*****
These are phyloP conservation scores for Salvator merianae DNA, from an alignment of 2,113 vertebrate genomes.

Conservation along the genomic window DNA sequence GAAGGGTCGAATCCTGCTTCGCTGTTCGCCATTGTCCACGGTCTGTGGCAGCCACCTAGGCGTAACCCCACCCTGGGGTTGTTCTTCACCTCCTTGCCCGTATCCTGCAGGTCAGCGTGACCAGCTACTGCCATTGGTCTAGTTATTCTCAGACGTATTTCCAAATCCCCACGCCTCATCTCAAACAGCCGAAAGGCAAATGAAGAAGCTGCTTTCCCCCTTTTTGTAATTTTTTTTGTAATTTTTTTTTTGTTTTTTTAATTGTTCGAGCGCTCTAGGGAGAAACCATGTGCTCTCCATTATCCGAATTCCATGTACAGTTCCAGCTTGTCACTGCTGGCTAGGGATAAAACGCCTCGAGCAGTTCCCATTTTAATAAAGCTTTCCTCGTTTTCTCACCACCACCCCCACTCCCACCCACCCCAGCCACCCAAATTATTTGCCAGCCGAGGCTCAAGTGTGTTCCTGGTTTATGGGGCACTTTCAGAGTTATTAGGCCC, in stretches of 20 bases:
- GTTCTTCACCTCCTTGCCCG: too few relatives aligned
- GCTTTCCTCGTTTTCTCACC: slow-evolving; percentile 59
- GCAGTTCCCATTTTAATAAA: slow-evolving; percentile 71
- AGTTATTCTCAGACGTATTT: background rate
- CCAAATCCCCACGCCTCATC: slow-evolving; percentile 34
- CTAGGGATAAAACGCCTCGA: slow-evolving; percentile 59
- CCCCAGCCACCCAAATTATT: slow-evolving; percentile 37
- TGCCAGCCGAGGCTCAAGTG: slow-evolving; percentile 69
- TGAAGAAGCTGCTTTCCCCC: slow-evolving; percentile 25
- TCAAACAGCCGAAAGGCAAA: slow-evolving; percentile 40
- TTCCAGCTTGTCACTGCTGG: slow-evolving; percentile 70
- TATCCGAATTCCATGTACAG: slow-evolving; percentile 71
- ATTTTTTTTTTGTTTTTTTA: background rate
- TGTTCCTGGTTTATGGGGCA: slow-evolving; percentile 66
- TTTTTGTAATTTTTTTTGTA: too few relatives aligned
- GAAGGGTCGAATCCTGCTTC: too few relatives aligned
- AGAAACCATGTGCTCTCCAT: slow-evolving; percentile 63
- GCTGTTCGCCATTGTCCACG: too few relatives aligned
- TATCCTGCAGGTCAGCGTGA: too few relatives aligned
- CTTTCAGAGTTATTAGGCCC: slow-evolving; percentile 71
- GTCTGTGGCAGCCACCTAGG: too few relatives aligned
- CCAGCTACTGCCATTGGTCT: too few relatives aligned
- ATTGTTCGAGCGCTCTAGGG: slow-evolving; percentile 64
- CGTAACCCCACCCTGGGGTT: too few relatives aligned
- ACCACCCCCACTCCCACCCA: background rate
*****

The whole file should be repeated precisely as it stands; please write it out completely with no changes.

These are phyloP conservation scores for Salvator merianae DNA, from an alignment of 2,113 vertebrate genomes.

Conservation along the genomic window DNA sequence GAAGGGTCGAATCCTGCTTCGCTGTTCGCCATTGTCCACGGTCTGTGGCAGCCACCTAGGCGTAACCCCACCCTGGGGTTGTTCTTCACCTCCTTGCCCGTATCCTGCAGGTCAGCGTGACCAGCTACTGCCATTGGTCTAGTTATTCTCAGACGTATTTCCAAATCCCCACGCCTCATCTCAAACAGCCGAAAGGCAAATGAAGAAGCTGCTTTCCCCCTTTTTGTAATTTTTTTTGTAATTTTTTTTTTGTTTTTTTAATTGTTCGAGCGCTCTAGGGAGAAACCATGTGCTCTCCATTATCCGAATTCCATGTACAGTTCCAGCTTGTCACTGCTGGCTAGGGATAAAACGCCTCGAGCAGTTCCCATTTTAATAAAGCTTTCCTCGTTTTCTCACCACCACCCCCACTCCCACCCACCCCAGCCACCCAAATTATTTGCCAGCCGAGGCTCAAGTGTGTTCCTGGTTTATGGGGCACTTTCAGAGTTATTAGGCCC, in stretches of 20 bases:
- GTTCTTCACCTCCTTGCCCG: too few relatives aligned
- GCTTTCCTCGTTTTCTCACC: slow-evolving; percentile 59
- GCAGTTCCCATTTTAATAAA: slow-evolving; percentile 71
- AGTTATTCTCAGACGTATTT: background rate
- CCAAATCCCCACGCCTCATC: slow-evolving; percentile 34
- CTAGGGATAAAACGCCTCGA: slow-evolving; percentile 59
- CCCCAGCCACCCAAATTATT: slow-evolving; percentile 37
- TGCCAGCCGAGGCTCAAGTG: slow-evolving; percentile 69
- TGAAGAAGCTGCTTTCCCCC: slow-evolving; percentile 25
- TCAAACAGCCGAAAGGCAAA: slow-evolving; percentile 40
- TTCCAGCTTGTCACTGCTGG: slow-evolving; percentile 70
- TATCCGAATTCCATGTACAG: slow-evolving; percentile 71
- ATTTTTTTTTTGTTTTTTTA: background rate
- TGTTCCTGGTTTATGGGGCA: slow-evolving; percentile 66
- TTTTTGTAATTTTTTTTGTA: too few relatives aligned
- GAAGGGTCGAATCCTGCTTC: too few relatives aligned
- AGAAACCATGTGCTCTCCAT: slow-evolving; percentile 63
- GCTGTTCGCCATTGTCCACG: too few relatives aligned
- TATCCTGCAGGTCAGCGTGA: too few relatives aligned
- CTTTCAGAGTTATTAGGCCC: slow-evolving; percentile 71
- GTCTGTGGCAGCCACCTAGG: too few relatives aligned
- CCAGCTACTGCCATTGGTCT: too few relatives aligned
- ATTGTTCGAGCGCTCTAGGG: slow-evolving; percentile 64
- CGTAACCCCACCCTGGGGTT: too few relatives aligned
- ACCACCCCCACTCCCACCCA: background rate